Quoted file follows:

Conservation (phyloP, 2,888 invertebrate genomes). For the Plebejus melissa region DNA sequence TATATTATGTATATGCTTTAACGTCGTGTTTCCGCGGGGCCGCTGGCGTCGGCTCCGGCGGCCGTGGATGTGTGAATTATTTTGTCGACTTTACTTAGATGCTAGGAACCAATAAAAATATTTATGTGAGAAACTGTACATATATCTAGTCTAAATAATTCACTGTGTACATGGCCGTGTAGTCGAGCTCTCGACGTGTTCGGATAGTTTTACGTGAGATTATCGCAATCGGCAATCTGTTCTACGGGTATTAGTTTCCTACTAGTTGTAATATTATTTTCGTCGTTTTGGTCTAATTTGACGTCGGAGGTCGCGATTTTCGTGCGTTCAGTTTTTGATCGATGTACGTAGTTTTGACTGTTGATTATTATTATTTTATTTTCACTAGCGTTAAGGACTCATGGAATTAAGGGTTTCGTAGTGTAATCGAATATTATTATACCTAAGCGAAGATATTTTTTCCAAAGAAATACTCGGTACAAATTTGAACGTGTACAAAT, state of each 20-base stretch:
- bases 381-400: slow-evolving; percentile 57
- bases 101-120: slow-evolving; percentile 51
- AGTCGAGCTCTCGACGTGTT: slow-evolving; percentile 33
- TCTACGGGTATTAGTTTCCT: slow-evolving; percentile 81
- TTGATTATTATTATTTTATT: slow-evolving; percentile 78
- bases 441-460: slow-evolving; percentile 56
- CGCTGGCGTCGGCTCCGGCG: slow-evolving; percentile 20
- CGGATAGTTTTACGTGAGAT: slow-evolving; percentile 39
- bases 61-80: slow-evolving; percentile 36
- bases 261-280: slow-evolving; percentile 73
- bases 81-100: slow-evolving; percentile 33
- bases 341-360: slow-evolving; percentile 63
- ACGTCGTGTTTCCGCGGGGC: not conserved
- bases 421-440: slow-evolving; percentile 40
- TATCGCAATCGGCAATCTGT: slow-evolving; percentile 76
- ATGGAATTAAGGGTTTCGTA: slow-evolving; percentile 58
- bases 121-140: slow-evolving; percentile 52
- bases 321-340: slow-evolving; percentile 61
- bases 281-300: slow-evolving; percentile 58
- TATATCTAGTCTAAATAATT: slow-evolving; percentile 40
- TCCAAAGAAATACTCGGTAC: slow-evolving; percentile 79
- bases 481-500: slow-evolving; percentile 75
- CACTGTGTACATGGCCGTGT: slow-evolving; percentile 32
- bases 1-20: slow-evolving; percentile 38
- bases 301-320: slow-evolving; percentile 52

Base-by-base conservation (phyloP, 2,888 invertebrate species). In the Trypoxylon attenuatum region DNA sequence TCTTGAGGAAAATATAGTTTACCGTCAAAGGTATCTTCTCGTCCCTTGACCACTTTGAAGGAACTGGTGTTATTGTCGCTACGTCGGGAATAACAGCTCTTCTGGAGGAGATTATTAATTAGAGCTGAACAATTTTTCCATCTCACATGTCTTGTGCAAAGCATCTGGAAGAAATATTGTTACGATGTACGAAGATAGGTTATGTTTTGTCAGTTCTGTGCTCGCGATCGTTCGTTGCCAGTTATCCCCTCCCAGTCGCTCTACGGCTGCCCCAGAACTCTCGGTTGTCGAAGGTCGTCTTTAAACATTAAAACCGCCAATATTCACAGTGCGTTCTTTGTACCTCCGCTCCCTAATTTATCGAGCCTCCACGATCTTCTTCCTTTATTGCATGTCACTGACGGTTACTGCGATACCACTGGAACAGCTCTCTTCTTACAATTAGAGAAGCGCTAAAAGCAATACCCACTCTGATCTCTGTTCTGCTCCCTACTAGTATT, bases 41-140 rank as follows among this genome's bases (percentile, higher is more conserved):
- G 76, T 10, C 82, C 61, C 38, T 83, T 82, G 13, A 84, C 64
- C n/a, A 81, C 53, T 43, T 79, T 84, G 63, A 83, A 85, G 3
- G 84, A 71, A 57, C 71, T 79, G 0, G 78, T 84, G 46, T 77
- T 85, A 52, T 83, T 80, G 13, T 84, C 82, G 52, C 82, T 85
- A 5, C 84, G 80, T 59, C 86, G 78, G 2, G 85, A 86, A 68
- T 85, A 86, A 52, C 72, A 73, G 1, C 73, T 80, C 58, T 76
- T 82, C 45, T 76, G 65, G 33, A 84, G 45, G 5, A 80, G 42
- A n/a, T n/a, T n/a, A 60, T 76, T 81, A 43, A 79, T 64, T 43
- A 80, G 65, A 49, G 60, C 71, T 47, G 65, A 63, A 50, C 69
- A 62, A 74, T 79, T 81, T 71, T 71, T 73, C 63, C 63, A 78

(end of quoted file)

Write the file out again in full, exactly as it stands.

Conservation (phyloP, 2,888 invertebrate genomes). For the Plebejus melissa region DNA sequence TATATTATGTATATGCTTTAACGTCGTGTTTCCGCGGGGCCGCTGGCGTCGGCTCCGGCGGCCGTGGATGTGTGAATTATTTTGTCGACTTTACTTAGATGCTAGGAACCAATAAAAATATTTATGTGAGAAACTGTACATATATCTAGTCTAAATAATTCACTGTGTACATGGCCGTGTAGTCGAGCTCTCGACGTGTTCGGATAGTTTTACGTGAGATTATCGCAATCGGCAATCTGTTCTACGGGTATTAGTTTCCTACTAGTTGTAATATTATTTTCGTCGTTTTGGTCTAATTTGACGTCGGAGGTCGCGATTTTCGTGCGTTCAGTTTTTGATCGATGTACGTAGTTTTGACTGTTGATTATTATTATTTTATTTTCACTAGCGTTAAGGACTCATGGAATTAAGGGTTTCGTAGTGTAATCGAATATTATTATACCTAAGCGAAGATATTTTTTCCAAAGAAATACTCGGTACAAATTTGAACGTGTACAAAT, state of each 20-base stretch:
- bases 381-400: slow-evolving; percentile 57
- bases 101-120: slow-evolving; percentile 51
- AGTCGAGCTCTCGACGTGTT: slow-evolving; percentile 33
- TCTACGGGTATTAGTTTCCT: slow-evolving; percentile 81
- TTGATTATTATTATTTTATT: slow-evolving; percentile 78
- bases 441-460: slow-evolving; percentile 56
- CGCTGGCGTCGGCTCCGGCG: slow-evolving; percentile 20
- CGGATAGTTTTACGTGAGAT: slow-evolving; percentile 39
- bases 61-80: slow-evolving; percentile 36
- bases 261-280: slow-evolving; percentile 73
- bases 81-100: slow-evolving; percentile 33
- bases 341-360: slow-evolving; percentile 63
- ACGTCGTGTTTCCGCGGGGC: not conserved
- bases 421-440: slow-evolving; percentile 40
- TATCGCAATCGGCAATCTGT: slow-evolving; percentile 76
- ATGGAATTAAGGGTTTCGTA: slow-evolving; percentile 58
- bases 121-140: slow-evolving; percentile 52
- bases 321-340: slow-evolving; percentile 61
- bases 281-300: slow-evolving; percentile 58
- TATATCTAGTCTAAATAATT: slow-evolving; percentile 40
- TCCAAAGAAATACTCGGTAC: slow-evolving; percentile 79
- bases 481-500: slow-evolving; percentile 75
- CACTGTGTACATGGCCGTGT: slow-evolving; percentile 32
- bases 1-20: slow-evolving; percentile 38
- bases 301-320: slow-evolving; percentile 52

Base-by-base conservation (phyloP, 2,888 invertebrate species). In the Trypoxylon attenuatum region DNA sequence TCTTGAGGAAAATATAGTTTACCGTCAAAGGTATCTTCTCGTCCCTTGACCACTTTGAAGGAACTGGTGTTATTGTCGCTACGTCGGGAATAACAGCTCTTCTGGAGGAGATTATTAATTAGAGCTGAACAATTTTTCCATCTCACATGTCTTGTGCAAAGCATCTGGAAGAAATATTGTTACGATGTACGAAGATAGGTTATGTTTTGTCAGTTCTGTGCTCGCGATCGTTCGTTGCCAGTTATCCCCTCCCAGTCGCTCTACGGCTGCCCCAGAACTCTCGGTTGTCGAAGGTCGTCTTTAAACATTAAAACCGCCAATATTCACAGTGCGTTCTTTGTACCTCCGCTCCCTAATTTATCGAGCCTCCACGATCTTCTTCCTTTATTGCATGTCACTGACGGTTACTGCGATACCACTGGAACAGCTCTCTTCTTACAATTAGAGAAGCGCTAAAAGCAATACCCACTCTGATCTCTGTTCTGCTCCCTACTAGTATT, bases 41-140 rank as follows among this genome's bases (percentile, higher is more conserved):
- G 76, T 10, C 82, C 61, C 38, T 83, T 82, G 13, A 84, C 64
- C n/a, A 81, C 53, T 43, T 79, T 84, G 63, A 83, A 85, G 3
- G 84, A 71, A 57, C 71, T 79, G 0, G 78, T 84, G 46, T 77
- T 85, A 52, T 83, T 80, G 13, T 84, C 82, G 52, C 82, T 85
- A 5, C 84, G 80, T 59, C 86, G 78, G 2, G 85, A 86, A 68
- T 85, A 86, A 52, C 72, A 73, G 1, C 73, T 80, C 58, T 76
- T 82, C 45, T 76, G 65, G 33, A 84, G 45, G 5, A 80, G 42
- A n/a, T n/a, T n/a, A 60, T 76, T 81, A 43, A 79, T 64, T 43
- A 80, G 65, A 49, G 60, C 71, T 47, G 65, A 63, A 50, C 69
- A 62, A 74, T 79, T 81, T 71, T 71, T 73, C 63, C 63, A 78